FIG. 4 demonstrates another embodiment of the imaging apparatus 128 using moveable parts to operate the apparatus in the LSLO and OCT modes. FIG. 4 shows the LSLO and OCT beams paths separated for clarity. The moveable parts can include a removable cylindrical lens 58 and a flip mirror 134. The lens moves between a first lens position 58 and a second lens position 58′ to convert between the LSLO mode and the OCT mode. The mirror can move between a first mirror position 134 and a second mirror position 134′ to convert between the LSLO mode and the OCT mode.

A single source 13 can be used to supply light in both the LSLO and OCT mode. In some embodiments, optical element 130 allows both the OCT and LSLO beam to travel through an aperture 131. In the OCT mode, the optic 130 can permit the returning light to pass through the same path (e.g., through the aperture 131), but in the LSLO mode, directs the beam to the detection system 54. For example, a surface above, below, or surrounding the aperture can 131 can reflect the light in the LSLO mode. The optical element 130 can be a mirror. The same detection system 54 can also be used for both the LSLO and OCT modes.

In the LSLO mode, in the first lens position, the lens 58 receives a beam of light from the source 13 and provides a line of light for scanning an object. The beam travels through optical element 130 to optical element 22, which scans, through a scanning lens(es) 38 the eye 34. The light returning from the eye can be descanned by optical element 22 and directed to the detection device 54 by the optical element 130. In the LSLO mode, the flip mirror 134 is flipped out.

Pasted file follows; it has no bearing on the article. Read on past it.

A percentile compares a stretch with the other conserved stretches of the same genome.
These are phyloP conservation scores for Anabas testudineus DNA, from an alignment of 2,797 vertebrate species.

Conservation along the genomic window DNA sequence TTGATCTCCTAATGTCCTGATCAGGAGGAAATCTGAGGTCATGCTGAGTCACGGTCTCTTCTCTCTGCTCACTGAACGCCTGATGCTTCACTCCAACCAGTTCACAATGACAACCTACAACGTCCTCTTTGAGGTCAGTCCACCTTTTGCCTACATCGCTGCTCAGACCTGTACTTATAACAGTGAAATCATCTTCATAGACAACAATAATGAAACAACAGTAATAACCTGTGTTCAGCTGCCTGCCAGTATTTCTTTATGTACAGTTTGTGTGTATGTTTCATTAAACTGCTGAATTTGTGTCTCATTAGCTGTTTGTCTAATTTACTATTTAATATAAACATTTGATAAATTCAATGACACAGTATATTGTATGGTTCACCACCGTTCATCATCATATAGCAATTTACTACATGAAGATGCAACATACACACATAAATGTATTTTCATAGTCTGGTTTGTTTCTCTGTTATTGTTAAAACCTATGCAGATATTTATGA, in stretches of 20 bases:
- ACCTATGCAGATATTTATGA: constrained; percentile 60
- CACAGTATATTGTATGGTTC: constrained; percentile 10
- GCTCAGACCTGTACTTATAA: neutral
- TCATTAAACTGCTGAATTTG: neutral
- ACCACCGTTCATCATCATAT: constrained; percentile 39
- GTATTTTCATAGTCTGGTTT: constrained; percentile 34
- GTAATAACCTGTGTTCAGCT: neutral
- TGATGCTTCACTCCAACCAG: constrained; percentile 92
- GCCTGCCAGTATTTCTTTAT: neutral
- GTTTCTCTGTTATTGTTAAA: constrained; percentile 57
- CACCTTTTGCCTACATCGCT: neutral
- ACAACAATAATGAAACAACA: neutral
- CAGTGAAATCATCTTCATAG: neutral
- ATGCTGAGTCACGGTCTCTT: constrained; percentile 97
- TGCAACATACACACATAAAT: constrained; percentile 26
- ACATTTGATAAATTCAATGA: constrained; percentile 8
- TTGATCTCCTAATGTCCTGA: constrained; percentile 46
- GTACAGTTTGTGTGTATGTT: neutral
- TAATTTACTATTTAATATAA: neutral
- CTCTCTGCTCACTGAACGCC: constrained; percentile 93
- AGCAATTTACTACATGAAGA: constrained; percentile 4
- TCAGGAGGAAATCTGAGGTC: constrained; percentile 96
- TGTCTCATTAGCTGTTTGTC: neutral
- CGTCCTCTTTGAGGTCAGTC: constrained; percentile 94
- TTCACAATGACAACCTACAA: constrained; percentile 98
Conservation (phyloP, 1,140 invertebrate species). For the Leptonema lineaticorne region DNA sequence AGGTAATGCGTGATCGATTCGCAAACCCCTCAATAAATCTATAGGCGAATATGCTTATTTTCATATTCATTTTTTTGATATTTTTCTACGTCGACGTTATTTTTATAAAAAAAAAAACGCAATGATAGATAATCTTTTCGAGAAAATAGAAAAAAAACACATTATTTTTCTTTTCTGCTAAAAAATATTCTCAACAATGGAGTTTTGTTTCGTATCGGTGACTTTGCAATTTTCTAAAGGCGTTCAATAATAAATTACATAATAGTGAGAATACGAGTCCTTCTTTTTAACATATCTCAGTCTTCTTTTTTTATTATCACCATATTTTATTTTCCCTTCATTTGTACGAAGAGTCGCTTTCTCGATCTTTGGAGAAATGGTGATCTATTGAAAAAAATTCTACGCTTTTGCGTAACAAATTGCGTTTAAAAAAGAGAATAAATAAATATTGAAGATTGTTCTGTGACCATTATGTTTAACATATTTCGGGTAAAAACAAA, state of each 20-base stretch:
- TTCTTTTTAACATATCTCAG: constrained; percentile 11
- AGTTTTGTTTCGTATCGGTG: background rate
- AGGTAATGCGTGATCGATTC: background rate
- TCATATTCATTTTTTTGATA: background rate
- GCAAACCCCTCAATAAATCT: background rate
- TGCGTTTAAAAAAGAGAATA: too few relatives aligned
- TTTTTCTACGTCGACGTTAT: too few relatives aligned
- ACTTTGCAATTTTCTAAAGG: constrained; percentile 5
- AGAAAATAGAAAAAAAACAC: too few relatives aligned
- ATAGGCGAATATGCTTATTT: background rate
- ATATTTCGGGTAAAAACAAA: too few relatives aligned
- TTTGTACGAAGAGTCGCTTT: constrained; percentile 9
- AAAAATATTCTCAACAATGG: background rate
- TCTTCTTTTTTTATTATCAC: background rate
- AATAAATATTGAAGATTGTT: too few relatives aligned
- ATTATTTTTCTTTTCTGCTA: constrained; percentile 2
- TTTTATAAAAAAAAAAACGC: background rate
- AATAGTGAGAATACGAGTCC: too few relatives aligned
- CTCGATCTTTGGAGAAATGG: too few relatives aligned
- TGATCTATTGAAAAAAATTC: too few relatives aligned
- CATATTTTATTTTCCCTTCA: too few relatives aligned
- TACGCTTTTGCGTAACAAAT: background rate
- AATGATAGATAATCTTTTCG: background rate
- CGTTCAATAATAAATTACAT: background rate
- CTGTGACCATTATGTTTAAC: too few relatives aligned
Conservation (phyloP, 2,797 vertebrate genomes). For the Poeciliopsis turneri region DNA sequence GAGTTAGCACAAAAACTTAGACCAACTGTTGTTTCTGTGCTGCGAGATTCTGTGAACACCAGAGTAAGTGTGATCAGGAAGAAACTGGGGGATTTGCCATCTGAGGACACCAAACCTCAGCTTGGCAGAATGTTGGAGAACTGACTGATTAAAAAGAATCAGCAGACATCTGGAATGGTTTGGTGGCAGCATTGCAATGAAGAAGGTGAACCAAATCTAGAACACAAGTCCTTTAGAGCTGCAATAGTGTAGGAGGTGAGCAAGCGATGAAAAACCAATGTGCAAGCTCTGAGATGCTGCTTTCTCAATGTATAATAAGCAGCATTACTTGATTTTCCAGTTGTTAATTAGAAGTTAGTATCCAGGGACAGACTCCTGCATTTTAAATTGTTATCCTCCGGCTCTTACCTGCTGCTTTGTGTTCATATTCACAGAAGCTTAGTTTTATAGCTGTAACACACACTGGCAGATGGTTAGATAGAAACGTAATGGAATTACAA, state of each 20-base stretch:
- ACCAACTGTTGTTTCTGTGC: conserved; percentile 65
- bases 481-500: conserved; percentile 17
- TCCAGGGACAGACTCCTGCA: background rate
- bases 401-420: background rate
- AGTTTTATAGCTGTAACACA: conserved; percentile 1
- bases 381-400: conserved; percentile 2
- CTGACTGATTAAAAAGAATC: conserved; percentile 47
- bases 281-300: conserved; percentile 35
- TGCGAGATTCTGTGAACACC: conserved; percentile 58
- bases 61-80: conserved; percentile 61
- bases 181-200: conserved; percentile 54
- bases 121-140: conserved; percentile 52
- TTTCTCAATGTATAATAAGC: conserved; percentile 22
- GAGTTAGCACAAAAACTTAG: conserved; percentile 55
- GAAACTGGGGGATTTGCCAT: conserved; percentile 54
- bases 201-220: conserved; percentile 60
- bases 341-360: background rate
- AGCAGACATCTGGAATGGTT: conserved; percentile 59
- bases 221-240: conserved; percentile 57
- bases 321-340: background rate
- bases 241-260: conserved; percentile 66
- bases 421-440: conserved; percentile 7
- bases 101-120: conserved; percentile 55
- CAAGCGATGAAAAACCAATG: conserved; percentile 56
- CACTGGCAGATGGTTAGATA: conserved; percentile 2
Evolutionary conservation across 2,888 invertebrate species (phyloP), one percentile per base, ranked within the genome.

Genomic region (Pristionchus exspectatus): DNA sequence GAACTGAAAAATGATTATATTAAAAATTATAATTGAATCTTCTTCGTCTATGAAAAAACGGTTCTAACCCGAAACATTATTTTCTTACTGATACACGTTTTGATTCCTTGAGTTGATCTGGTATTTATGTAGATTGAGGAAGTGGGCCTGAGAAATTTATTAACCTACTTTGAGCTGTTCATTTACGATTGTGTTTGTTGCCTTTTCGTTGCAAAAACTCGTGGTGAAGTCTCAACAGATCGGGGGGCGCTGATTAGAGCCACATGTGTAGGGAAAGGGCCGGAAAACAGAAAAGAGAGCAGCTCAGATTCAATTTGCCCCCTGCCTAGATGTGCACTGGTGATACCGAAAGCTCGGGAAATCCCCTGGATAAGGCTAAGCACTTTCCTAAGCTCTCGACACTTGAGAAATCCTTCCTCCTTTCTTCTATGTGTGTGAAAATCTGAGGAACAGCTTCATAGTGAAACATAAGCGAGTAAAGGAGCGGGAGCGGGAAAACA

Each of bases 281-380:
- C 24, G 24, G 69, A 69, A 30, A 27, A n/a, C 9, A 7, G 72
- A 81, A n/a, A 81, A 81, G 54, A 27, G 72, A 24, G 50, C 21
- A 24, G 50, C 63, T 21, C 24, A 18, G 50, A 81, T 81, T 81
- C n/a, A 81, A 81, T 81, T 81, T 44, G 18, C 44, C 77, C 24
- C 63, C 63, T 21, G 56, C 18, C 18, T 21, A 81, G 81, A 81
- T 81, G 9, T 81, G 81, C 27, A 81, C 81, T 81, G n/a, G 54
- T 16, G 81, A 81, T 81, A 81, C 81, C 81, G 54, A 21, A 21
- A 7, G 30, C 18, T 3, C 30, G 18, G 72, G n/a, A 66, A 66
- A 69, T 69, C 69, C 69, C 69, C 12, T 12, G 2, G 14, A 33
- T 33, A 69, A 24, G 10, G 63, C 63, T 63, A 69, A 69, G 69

In the OCT mode, in the second lens position, the lens 58′ is removed from the path of the beam of light so that the source 13 provides the beam of light for scanning the object. The beam of light can travel through optical element 130 to optical element 22, which scans the light in a raster pattern over a portion of the eye 34. The light returning from the eye is directed by optical element 22 to optical element 130. The light can pass back through the pupil, which functions as an interferometer. The light travels through the sample arm to the coupler 79, which mixes the beam with the light from a reference arm as shown in FIGS. 2-3. A part of the mixed beam from the coupler 79 is sent to the detector arm where the beam is dispersed by the grating 46. In the OCT mode, the flip mirror 134′ directs the light dispersed by the grating 46 to the detection device 54.